Running through a field on a warm, sunny day. Inventing a playground obstacle course with friends. Jumping in puddles on a rainy day. All childhood classics, yet studies from various countries show a trend: Children are spending increasingly less time playing outside. There’s no clear answer for why, although technology use, busy schedules, and less green space have been tossed around as likely culprits.

Whatever the reason for a decline in outdoor play, we’re here as occupational and speech therapists to encourage more of it! Playing outside is developmentally-supportive in so many ways, including these:

It offers varied sensory experiences. Warm sun. A chilly breeze. The cool metal of a playground structure, or the rough feel of playground mulch under bare feet. The smell of rain-soaked dirt and the sound of birds chirping in the trees. When children are outdoors, there is something for every one of their senses to take in.

It supports proprioception (or body awareness). Outdoor play encourages movement, and movement helps children learn how to use their bodies in a coordinated way. This is especially true when playground equipment is involved, because children are continuously challenged to use their bodies in different ways.

It is linked to better vision. Several studies have linked outdoor play with a reduced risk of myopia (or nearsightedness). One particular study involving 6 year-olds showed that an extra 40 minutes of outdoor time a day delayed myopia, or prevented it altogether.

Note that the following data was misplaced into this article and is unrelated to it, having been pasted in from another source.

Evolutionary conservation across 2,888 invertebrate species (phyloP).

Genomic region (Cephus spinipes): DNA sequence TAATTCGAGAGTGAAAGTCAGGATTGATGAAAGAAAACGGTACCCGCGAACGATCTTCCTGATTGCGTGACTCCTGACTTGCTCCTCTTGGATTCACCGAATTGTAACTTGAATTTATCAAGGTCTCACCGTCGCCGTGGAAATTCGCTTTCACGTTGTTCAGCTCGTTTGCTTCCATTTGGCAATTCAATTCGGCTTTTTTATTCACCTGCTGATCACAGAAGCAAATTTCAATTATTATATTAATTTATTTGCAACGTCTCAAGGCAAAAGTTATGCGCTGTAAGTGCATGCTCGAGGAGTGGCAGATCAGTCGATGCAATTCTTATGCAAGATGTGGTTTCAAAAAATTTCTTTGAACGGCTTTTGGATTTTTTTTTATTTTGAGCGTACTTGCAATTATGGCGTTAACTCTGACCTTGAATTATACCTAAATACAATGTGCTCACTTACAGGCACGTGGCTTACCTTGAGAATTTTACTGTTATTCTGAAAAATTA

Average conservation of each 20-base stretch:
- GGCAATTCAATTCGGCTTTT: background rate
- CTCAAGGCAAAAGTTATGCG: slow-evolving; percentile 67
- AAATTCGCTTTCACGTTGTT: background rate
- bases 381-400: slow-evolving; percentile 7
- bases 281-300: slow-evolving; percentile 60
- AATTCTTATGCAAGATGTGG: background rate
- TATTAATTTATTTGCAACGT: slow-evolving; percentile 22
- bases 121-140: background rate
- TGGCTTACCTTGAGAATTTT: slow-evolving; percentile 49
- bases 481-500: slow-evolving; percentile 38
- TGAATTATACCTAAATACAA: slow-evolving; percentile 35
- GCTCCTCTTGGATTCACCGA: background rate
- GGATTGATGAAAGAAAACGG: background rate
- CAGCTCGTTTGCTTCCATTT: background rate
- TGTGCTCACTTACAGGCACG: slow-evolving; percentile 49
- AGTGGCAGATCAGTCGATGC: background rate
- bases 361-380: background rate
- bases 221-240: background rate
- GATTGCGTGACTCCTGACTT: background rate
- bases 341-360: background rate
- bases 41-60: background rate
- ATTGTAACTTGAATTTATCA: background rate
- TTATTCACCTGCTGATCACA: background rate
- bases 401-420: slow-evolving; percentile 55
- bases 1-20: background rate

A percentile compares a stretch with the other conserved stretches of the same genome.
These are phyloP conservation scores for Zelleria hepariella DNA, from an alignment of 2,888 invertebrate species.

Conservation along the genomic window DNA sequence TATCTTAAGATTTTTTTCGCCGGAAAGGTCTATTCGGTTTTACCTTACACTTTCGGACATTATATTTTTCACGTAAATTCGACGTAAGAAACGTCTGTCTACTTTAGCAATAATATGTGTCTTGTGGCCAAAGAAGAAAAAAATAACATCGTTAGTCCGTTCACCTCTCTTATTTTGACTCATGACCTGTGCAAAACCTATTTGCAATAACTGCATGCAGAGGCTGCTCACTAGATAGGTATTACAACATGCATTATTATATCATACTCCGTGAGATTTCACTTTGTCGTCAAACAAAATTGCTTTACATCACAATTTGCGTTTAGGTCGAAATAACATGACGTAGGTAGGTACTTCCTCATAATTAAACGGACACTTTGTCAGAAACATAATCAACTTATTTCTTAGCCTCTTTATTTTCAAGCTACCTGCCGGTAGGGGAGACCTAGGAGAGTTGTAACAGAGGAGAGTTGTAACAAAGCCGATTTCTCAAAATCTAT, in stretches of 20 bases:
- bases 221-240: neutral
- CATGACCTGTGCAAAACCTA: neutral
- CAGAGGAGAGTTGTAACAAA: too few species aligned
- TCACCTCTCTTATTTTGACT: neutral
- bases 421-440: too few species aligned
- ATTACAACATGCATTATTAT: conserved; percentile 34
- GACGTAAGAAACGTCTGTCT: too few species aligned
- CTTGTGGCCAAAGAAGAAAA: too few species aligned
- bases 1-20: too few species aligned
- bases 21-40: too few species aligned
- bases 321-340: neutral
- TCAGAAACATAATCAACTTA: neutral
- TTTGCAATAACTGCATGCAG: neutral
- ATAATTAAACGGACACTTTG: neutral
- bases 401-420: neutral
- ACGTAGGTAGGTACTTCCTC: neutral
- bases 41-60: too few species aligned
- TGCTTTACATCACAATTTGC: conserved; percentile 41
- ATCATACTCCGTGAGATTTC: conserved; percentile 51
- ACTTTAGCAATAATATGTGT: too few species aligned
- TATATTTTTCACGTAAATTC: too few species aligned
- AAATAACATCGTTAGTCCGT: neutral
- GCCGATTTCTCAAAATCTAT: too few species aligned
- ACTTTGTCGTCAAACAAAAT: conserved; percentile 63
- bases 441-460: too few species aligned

It can improve attention. Research suggests that playing in nature improves attention skills. What’s more, outdoor play has been shown to significantly reduce the symptoms of Attention Deficit Hyperactivity Disorder (ADHD).

It nurtures executive function skills. Executive function skills help us plan, organize, accomplish goals, problem-solve, and much more. Giving children unstructured outdoor play is a unique opportunity for them to rely on and strengthen these skills – especially when they are with peers, using what they find in nature to invent their own activities.

It reinforces language learning. Learning new vocabulary and concepts is enhanced when children experience them in real time. Whether it’s new words: the “crunch” of snow under boots, or new concepts: crawl “through” the tunnel and then climb to the “highest” platform – embodying them is one the best ways to learn.

It builds social skills. This is especially true for unstructured outdoor play, when children need to communicate, generate ideas, negotiate, collaborate, and “play fair” in order to fill and enjoy the time.

Aside from these sensory and language benefits, outdoor play can also:

Encourage exercise. Studies of pre-school aged children have found that outdoor play is linked to lower BMI. Older children may need a little push to engage in active play outside, but that push is a good idea: Children who master movement skills like running, throwing and catching are more active throughout adolescence and adulthood than those who don’t get as much practice with these skills.

Increase vitamin D levels. Too much sun can be a problem, but doctors at Harvard Medical School remind us that a little bit of sun during outdoor play is crucial for bone development, immunity, sleep, mood and more.

Nurture a love for nature. Studies show that children who spend time outside and feel connected to nature grow up to be more environmentally responsible than those who don’t.

Have we convinced you to find more time for your child to play outside? We hope so! Such a simple thing with so many benefits.